As the crisis developed, the nation watched prices fall and defaults and foreclosures rise. The overwhelming majority of the foreclosures were the result of monetary defaults.4 The foreclosure fallout was exacerbated because of the dramatic decrease in housing prices, which left many borrowers with loans in excess of the property values, and a record number of foreclosures ensued.5 Many borrowers purchased homes with a variety of different (and sometimes misleading) loan products, but these borrowers should never have been approved for home loans in the first place. Many of these borrowers qualified with no or inadequate verification of ability to pay and yet obtained loans to purchase homes they later lost in foreclosure.6 * Michael M. Sandez is an Assistant Professor of Law at Liberty University School of Law; J.D., University of San Diego School of Law, 1983. Mr. Sandez was in private practice for 17 years before he began to teach law. During his practice, Mr. Sandez handled civil transactional and litigation matters, primarily concentrating on real property matters, including title insurance policy analysis, claims, and litigation, real estate broker errors and omissions insurance policy analysis, claims, and litigation, mortgage broker claims and litigation, and many other assorted real property matters. The author extends his gratitude to his research assistants for this article, Mr. Jeremy Roe, Mr. Benjamin Kontaxes, Mr. Yasha Renner, and Mr. Charles Helm, for their excellent and valuable work.





1 THOMAS SOWELL, THE HOUSING BOOM AND BUST, 58–60 (Basic Books rev. ed. 2010) [hereinafter SOWELL].

2 GRETCHEN MORGENSON & JOSHUA ROSNER, RECKLESS ENDANGERMENT: HOW OUTSIZED

AMBITION, GREED, AND CORRUPTION LED TO ECONOMIC ARMAGEDDON 40–42, 302–03 (2011) [hereinafter MORGENSON & ROSNER].

3 See id. at 110.

4 See, e.g., SOWELL, supra note 1, at 26, 62, 67.

5 Id. at 61–63, 65.

6 See SOWELL, supra note 1, at 18; MORGENSON & ROSNER, supra note 2, at 283, 287; see also discussion infra Part II.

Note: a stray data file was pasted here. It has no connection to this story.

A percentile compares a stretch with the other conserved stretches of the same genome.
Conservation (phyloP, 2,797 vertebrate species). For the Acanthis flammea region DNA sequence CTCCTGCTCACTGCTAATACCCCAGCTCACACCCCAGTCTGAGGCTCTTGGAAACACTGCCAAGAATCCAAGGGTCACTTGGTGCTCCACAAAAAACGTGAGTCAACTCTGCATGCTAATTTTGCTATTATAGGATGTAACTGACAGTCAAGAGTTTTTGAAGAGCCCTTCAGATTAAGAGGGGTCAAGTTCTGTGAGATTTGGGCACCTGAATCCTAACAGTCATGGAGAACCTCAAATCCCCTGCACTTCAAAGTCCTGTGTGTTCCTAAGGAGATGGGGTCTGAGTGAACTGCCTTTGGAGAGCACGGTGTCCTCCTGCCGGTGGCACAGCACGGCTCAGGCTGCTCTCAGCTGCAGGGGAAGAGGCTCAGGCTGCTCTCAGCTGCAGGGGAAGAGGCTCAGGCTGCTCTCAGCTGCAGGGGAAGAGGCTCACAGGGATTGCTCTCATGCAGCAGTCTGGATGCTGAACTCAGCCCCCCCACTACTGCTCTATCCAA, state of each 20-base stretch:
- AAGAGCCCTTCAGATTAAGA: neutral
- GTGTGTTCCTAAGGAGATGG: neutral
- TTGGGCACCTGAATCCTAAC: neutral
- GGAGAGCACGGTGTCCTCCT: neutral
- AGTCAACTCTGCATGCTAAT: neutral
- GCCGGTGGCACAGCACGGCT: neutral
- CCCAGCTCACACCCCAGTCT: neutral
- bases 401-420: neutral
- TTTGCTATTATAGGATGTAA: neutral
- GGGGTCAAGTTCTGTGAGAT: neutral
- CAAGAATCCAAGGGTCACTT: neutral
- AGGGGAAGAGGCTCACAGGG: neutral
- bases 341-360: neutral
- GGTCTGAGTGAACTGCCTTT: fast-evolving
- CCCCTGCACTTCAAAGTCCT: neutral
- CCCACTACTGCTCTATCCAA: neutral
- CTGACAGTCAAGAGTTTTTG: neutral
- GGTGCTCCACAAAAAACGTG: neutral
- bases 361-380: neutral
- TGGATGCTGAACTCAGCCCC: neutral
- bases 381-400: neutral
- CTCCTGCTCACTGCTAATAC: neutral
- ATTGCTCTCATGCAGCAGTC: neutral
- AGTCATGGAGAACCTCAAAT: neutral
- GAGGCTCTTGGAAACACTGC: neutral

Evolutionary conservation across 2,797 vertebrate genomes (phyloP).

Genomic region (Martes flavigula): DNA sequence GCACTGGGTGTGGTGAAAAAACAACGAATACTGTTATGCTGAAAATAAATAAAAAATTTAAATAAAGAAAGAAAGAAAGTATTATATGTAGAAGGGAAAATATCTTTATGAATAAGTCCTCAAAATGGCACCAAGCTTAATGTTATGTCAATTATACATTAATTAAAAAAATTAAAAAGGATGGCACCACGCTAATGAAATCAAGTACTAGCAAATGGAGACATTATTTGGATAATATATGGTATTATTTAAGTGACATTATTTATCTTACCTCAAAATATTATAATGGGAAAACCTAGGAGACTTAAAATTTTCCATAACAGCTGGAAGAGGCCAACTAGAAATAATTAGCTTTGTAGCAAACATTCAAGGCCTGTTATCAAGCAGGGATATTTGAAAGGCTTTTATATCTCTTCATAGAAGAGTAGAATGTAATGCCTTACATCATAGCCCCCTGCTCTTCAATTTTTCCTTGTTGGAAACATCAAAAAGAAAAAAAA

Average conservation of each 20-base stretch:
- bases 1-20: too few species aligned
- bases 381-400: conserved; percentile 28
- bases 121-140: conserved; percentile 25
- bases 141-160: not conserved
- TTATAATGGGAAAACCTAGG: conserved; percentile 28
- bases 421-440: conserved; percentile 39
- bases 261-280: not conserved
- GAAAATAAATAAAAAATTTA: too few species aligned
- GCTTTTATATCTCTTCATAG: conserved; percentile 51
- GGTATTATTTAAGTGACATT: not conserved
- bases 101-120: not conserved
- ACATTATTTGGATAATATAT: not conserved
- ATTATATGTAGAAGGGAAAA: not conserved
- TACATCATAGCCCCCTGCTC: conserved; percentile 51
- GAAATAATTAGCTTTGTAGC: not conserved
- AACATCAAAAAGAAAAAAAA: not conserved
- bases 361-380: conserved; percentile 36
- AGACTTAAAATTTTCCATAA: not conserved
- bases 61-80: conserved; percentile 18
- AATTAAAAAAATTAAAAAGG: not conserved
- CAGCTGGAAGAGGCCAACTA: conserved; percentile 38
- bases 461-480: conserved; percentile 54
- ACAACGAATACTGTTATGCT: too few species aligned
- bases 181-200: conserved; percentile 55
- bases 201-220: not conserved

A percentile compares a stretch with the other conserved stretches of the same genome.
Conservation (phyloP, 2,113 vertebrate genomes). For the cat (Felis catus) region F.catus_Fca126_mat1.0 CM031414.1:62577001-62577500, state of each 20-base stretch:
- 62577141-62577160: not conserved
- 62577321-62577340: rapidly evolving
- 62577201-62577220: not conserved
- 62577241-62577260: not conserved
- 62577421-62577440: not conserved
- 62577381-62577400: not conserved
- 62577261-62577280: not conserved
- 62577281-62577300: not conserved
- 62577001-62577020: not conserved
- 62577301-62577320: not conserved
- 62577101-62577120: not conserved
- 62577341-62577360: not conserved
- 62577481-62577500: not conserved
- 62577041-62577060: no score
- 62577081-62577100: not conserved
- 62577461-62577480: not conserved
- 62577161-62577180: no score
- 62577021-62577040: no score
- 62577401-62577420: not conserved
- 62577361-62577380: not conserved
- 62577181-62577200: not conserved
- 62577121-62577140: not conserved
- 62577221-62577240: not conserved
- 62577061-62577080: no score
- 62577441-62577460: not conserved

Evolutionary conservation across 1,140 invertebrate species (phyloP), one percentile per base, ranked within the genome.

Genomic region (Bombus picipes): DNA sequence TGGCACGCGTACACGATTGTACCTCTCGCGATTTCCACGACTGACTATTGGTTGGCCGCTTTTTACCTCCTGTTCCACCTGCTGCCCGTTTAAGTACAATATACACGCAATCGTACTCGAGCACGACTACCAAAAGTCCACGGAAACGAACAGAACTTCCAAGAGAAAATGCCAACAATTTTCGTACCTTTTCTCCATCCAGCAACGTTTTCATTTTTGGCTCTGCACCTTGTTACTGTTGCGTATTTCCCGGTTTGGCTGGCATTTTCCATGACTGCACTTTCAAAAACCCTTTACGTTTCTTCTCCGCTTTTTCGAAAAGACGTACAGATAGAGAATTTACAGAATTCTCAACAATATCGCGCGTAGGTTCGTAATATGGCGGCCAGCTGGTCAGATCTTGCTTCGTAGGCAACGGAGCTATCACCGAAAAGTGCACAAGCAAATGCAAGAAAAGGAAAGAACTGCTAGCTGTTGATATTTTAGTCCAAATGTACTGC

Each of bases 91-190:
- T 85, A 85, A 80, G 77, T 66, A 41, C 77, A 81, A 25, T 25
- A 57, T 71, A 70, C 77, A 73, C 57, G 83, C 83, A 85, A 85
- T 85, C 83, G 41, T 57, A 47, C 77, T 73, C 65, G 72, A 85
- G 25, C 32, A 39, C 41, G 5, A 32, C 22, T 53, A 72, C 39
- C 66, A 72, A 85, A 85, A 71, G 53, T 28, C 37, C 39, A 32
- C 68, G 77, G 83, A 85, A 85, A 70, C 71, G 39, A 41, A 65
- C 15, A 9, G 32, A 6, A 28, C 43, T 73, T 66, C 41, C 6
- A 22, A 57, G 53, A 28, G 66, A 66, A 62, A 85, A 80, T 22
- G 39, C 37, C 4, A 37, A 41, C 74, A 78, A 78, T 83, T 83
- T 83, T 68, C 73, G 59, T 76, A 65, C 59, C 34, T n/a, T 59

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Other borrowers were unable to pay the higher interest rates when their mortgage rates adjusted upwards.7 The policy of home ownership for verylow- to moderate-income families and minorities stems from government intervention in the market, beginning with the Community Reinvestment Act of 1977.8 Additional federal legislation and regulation that entrenched and advanced the policy soon followed, as well as Fannie Mae’s and Freddie Mac’s participation in the real estate mortgage market through guarantees of loans and the purchase and sale of mortgages in the secondary market. The federal government, its agencies, government-sponsored enterprises, and certain community organizations were insistent on increasing the number of homeowners, whether or not they were qualified to purchase the home under traditional loan underwriting standards.9 Other borrowers defaulted on their payments because they lost their jobs due to the downturn in the economy and found it difficult to save their homes in a real estate market in tatters.

In 2007, the consequences of ill-advised public policy, dubious loan products, sharp loan practices, nonexistent or sloppy verification of borrowers’ loan qualifications, and misinformation or misrepresentation by borrowers began to unfold. In response, the City of Chula Vista, a suburb of San Diego, California, enacted an ordinance that is becoming popular across the country.10 Essentially, Chula Vista’s Abandoned Residential Property Registration Ordinance (CVAPO) changes the agreement made by mortgage lenders and borrowers regarding the maintenance and security of the real property that is the collateral for the loan.11 Aside from loan payments, the typical loan terms obligate the borrower to occupy the property (at least for a specified period),12 and to maintain, and not to commit waste at the property.13 The Chula Vista City Council, through legislative fiat, eliminated the lenders’ contractual right to exercise their own discretion14 as to whether they would enter the property to maintain and secure the property. Thus, lenders—despite their lack of ownership and possessory rights— are now mandated to advance monies to maintain the property when, under the circumstances of particular loans, they might not otherwise do so.15 Notwithstanding the fact that the lenders’ extension of credit provided an 7 SOWELL, supra note 1, at 18–21, 29.

8 Community Reinvestment Act of 1977, § 802 et seq., as amended, 12 U.S.C. § 2901 et seq.